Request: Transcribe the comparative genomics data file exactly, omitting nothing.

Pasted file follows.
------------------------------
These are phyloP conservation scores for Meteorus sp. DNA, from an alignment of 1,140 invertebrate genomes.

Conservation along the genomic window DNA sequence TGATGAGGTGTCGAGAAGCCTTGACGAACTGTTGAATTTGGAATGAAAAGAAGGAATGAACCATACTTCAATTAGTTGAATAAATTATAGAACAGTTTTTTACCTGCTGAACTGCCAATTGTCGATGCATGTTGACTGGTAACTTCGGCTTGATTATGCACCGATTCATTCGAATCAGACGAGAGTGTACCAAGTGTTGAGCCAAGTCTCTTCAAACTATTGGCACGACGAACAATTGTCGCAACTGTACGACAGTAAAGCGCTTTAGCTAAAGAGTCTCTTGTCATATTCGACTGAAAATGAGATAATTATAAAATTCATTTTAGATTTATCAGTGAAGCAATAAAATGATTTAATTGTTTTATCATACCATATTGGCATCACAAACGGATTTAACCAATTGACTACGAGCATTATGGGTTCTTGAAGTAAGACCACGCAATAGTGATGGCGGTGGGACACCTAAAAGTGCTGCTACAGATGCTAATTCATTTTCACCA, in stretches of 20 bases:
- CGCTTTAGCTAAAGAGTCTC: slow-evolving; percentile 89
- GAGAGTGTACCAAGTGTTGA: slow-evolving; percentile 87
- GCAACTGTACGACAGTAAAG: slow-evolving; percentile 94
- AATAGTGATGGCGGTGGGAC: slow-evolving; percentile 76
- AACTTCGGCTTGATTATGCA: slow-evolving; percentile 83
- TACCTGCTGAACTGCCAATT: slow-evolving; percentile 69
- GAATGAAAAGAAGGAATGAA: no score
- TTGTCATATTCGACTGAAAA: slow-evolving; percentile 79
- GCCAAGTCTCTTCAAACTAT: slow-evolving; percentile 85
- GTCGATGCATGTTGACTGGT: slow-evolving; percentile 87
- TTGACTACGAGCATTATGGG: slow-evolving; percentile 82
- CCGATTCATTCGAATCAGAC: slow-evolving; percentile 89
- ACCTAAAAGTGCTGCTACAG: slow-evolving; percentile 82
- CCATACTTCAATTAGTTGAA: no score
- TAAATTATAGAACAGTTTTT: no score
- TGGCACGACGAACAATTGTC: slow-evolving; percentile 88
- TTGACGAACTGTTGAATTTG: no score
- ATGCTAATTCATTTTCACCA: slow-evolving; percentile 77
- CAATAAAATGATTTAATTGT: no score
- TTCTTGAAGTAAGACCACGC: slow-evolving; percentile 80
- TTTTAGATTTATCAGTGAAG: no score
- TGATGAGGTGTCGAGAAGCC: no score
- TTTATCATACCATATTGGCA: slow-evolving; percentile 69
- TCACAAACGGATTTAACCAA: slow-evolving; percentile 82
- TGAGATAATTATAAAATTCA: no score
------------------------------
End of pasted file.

These are phyloP conservation scores for Meteorus sp. DNA, from an alignment of 1,140 invertebrate genomes.

Conservation along the genomic window DNA sequence TGATGAGGTGTCGAGAAGCCTTGACGAACTGTTGAATTTGGAATGAAAAGAAGGAATGAACCATACTTCAATTAGTTGAATAAATTATAGAACAGTTTTTTACCTGCTGAACTGCCAATTGTCGATGCATGTTGACTGGTAACTTCGGCTTGATTATGCACCGATTCATTCGAATCAGACGAGAGTGTACCAAGTGTTGAGCCAAGTCTCTTCAAACTATTGGCACGACGAACAATTGTCGCAACTGTACGACAGTAAAGCGCTTTAGCTAAAGAGTCTCTTGTCATATTCGACTGAAAATGAGATAATTATAAAATTCATTTTAGATTTATCAGTGAAGCAATAAAATGATTTAATTGTTTTATCATACCATATTGGCATCACAAACGGATTTAACCAATTGACTACGAGCATTATGGGTTCTTGAAGTAAGACCACGCAATAGTGATGGCGGTGGGACACCTAAAAGTGCTGCTACAGATGCTAATTCATTTTCACCA, in stretches of 20 bases:
- CGCTTTAGCTAAAGAGTCTC: slow-evolving; percentile 89
- GAGAGTGTACCAAGTGTTGA: slow-evolving; percentile 87
- GCAACTGTACGACAGTAAAG: slow-evolving; percentile 94
- AATAGTGATGGCGGTGGGAC: slow-evolving; percentile 76
- AACTTCGGCTTGATTATGCA: slow-evolving; percentile 83
- TACCTGCTGAACTGCCAATT: slow-evolving; percentile 69
- GAATGAAAAGAAGGAATGAA: no score
- TTGTCATATTCGACTGAAAA: slow-evolving; percentile 79
- GCCAAGTCTCTTCAAACTAT: slow-evolving; percentile 85
- GTCGATGCATGTTGACTGGT: slow-evolving; percentile 87
- TTGACTACGAGCATTATGGG: slow-evolving; percentile 82
- CCGATTCATTCGAATCAGAC: slow-evolving; percentile 89
- ACCTAAAAGTGCTGCTACAG: slow-evolving; percentile 82
- CCATACTTCAATTAGTTGAA: no score
- TAAATTATAGAACAGTTTTT: no score
- TGGCACGACGAACAATTGTC: slow-evolving; percentile 88
- TTGACGAACTGTTGAATTTG: no score
- ATGCTAATTCATTTTCACCA: slow-evolving; percentile 77
- CAATAAAATGATTTAATTGT: no score
- TTCTTGAAGTAAGACCACGC: slow-evolving; percentile 80
- TTTTAGATTTATCAGTGAAG: no score
- TGATGAGGTGTCGAGAAGCC: no score
- TTTATCATACCATATTGGCA: slow-evolving; percentile 69
- TCACAAACGGATTTAACCAA: slow-evolving; percentile 82
- TGAGATAATTATAAAATTCA: no score